Tuesday, May 29, 2018

Claims to assist in filing for TM registrations are puffery, not claims about practicing law

LegalForce RAPC Worldwide, P.C. v. Trademark Information Int’l LLC, 2018 WL 2387637, No. 17-cv-07354-MMC (N.D. Cal. May 25, 2018)

LegalForce alleged that defendant TM411, usingTrademarks411.com, offers trademark filing services and engages in false advertising.  Two challenged statements, “Why Pay More?” and “America’s #1 Trademark System,” were puffery. LegalForce argued that the statements implied that TM411 provides its customers with legal advice, but didn’t plead facts supporting the claim that this inference reasonably would be drawn by consumers, particularly given its acknowledgement that TM411 “represents on its website that it does not practice law.”

As for that no-practice-of-law statement, LegalForce argued that it was false because TM411 has “list[ed] its email address as a trademark correspondent on at least 7,247 trademark applications, but failed to allege facts indicating that the use of “correspondent” is a representation that the user is an attorney or that consumers would think so.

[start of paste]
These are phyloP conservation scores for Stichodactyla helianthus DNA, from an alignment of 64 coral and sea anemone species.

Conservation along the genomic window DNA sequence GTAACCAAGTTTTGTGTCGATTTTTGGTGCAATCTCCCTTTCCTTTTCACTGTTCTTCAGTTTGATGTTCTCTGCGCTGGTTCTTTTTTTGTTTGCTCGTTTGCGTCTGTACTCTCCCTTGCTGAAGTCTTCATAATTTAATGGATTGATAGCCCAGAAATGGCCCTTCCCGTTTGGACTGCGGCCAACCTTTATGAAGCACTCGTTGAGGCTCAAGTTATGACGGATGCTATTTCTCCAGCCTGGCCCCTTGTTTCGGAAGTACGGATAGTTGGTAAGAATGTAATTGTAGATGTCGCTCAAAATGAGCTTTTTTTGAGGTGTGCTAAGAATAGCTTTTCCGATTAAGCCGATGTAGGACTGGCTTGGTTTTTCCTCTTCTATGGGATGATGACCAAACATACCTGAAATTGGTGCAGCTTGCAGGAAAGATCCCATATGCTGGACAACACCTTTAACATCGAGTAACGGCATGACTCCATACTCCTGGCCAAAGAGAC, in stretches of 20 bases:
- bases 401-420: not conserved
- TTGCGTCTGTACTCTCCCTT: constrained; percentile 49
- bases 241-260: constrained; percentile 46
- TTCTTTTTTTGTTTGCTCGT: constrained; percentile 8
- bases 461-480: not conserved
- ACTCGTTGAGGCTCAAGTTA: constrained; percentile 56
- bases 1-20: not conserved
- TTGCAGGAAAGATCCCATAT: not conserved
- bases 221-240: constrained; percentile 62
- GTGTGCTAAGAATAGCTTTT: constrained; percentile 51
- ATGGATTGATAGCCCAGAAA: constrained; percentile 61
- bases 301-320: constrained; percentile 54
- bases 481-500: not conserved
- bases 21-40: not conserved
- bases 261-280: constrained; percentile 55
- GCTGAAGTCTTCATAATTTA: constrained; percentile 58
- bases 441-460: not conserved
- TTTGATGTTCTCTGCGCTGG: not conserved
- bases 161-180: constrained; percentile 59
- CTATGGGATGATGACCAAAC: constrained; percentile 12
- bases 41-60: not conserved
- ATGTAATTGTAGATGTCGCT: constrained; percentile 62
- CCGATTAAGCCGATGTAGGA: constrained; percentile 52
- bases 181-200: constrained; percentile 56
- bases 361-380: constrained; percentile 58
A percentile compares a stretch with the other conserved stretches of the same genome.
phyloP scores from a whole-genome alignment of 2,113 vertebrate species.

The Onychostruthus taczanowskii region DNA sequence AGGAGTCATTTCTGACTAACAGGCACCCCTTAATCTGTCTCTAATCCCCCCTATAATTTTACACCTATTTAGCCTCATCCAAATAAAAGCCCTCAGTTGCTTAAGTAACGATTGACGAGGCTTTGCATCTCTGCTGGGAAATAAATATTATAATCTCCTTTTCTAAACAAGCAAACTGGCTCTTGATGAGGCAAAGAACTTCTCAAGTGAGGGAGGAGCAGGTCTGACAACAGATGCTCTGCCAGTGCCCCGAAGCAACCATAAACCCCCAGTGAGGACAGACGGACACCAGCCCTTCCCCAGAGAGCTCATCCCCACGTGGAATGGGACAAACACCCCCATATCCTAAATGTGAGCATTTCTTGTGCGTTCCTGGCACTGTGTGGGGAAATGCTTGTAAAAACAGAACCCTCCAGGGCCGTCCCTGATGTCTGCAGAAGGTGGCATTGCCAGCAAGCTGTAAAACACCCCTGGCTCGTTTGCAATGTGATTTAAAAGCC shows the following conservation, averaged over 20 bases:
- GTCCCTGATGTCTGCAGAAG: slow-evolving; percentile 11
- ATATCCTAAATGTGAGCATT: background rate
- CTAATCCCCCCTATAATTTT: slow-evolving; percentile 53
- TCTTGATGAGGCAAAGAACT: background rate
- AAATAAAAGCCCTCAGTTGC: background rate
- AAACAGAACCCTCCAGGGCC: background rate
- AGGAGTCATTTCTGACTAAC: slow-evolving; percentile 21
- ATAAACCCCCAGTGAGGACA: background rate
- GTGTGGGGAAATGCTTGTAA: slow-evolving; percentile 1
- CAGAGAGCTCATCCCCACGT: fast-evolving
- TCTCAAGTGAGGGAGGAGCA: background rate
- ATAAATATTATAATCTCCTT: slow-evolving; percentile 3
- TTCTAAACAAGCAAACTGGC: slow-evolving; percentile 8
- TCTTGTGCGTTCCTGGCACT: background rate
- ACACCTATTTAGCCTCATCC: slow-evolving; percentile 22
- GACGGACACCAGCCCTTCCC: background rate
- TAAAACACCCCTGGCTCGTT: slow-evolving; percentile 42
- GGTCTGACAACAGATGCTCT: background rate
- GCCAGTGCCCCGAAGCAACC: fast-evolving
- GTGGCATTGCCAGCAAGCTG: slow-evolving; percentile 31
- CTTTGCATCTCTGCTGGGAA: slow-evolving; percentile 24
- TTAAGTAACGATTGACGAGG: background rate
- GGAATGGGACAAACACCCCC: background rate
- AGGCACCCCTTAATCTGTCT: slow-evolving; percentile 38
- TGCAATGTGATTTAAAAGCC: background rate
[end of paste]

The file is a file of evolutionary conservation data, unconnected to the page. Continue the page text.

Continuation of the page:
LegalForce also challenged “[w]e guarantee your trademark gets filed, or your money-back [sic]” as allegedly misleading consumers that TM411 could file “any and all trademarks including ones that the customer does not own and fraudulent trademark applications.” This wasn’t literal falsity, but LegalForce failed to allege facts indicating that consumers had been deceived into believing that TM411 would submit fraudulent applications to the PTO.

Finally, LegalForce alleged that the statement that “your information is protected” was misleading because it “misleads consumers to believe that communications with [TM411] are protected by the attorney client privilege or attorney work product privilege.” Again, LegalForce failed to allege facts indicating consumer deception.

That took care of the Lanham Act claims; to the extent that state law claims were based on other conduct, as TM411’s having bought LegalForce’s “Trademarkia” as a Google AdWord; submitting “fraudulent specimens” to the USPTO; failing to maintain an IOLTA account for customers; and failing to regulate its non-practitioner assistants’ conduct, the court declined to exercise supplemental jurisdiction.

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